A member of India’s World Cup-winning side in 2011, Ashish Nehra has labelled Sachin’s 85 in the semis against Pakistan as one of his ‘scratchiest’ knocks and has stated that the Little Master, on that day, was extremely lucky. Nehra further recalled the historic clash between the arch-rivals.
After scoring tons against England and South Africa earlier in the tournament, Sachin Tendulkar struck an invaluable 85 in the semi-final of the high-octane clash versus Pakistan in 2011 World Cup, but it was a knock like no other. Aside from being dropped on four separate occasions - 27, 45, 70 and 81 - the Master Blaster also survived the bowling of Saeed Ajmal thanks to a controversial DRS call. Throughout the match, in fact, it felt like the Pakistan players were adamant to not dismiss Sachin.
A player who got to witness this knock from Sachin first-hand was former Indian pacer Ashish Nehra, who was incidentally the pick of the bowlers for India in the game, as he returned figures of 2/33, and the left-armer, recollecting the 85, described it as one of Sachin’s scratchiest knocks. Nehra claimed that even Sachin knew that he had a ton of luck on his side on that very day.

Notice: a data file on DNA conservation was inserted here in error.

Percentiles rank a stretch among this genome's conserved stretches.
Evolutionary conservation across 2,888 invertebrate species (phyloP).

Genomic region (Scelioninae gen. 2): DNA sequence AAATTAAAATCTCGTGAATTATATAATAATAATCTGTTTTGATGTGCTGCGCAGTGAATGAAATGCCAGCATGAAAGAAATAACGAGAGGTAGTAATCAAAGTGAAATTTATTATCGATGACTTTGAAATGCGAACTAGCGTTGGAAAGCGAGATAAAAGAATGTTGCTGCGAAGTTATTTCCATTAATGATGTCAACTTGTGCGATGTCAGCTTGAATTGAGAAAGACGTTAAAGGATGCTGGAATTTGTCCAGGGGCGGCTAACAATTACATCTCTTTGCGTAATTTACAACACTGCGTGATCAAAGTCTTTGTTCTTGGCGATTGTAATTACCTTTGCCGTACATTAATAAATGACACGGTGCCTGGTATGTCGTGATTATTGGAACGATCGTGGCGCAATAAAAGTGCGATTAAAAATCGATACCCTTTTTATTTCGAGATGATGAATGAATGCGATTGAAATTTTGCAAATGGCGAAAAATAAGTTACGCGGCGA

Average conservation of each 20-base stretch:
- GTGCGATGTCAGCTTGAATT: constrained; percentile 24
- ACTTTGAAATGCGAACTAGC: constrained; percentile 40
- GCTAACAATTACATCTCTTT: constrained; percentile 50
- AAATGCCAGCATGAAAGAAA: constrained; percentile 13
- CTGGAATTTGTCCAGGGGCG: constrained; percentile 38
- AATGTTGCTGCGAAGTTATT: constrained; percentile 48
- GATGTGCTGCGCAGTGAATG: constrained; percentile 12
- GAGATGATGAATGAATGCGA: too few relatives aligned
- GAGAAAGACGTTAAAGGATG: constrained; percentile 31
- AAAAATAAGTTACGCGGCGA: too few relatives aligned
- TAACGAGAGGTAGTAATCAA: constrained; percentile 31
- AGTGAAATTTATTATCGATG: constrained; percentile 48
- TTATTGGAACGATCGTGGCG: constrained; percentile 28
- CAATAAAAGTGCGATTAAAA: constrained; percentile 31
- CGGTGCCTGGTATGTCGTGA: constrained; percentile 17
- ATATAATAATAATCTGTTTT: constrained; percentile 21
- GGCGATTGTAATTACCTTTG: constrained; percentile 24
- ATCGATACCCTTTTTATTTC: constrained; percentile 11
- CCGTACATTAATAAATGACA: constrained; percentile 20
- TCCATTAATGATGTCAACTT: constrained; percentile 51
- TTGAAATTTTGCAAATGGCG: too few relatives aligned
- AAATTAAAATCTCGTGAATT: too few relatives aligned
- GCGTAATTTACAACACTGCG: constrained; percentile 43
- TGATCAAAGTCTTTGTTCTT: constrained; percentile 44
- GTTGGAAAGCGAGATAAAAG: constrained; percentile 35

“Needless to say, even Sachin Tendulkar himself knows how lucky he was in that game. It was one of his scratchiest innings you’ll see. Whenever you’ve seen Tendulkar scoring even 40, you will see bad decisions or catches being dropped. But not that many and luck going your way that much,” Nehra said on the Greatest Rivalry Podcast, reported News18.
Pakistan entered the contest with their confidence sky-high, with them having ended Australia’s unbeaten World Cup run earlier in the tournament, but they succumbed to the brilliance of the Men in Blue. The Men in Green were bowled out for just 231 in their quest to chase down a total of 261 and that was rendered possible by a collective team effort from the Indian side. Nehra revisited the game and stated that India came out on top simply because they handled pressure much better than their Pakistani counterparts.
“See when you talk about a World Cup, whether it’s India-Pakistan, India-England, or any other team, it’s all pressure. You’ve reached the semifinal, you’re a good team but in the end it’s all down to how you handle pressure.
“The way Virender Sehwag started against Umar Gul (taking him for four fours in an over), at one point of time, we might score 340-350. We ended up 257-58 if I’m not wrong. When we were bowling, Pakistan had a very good start and defending 257 was a great effort by the Indian team. There’s no doubt about it.”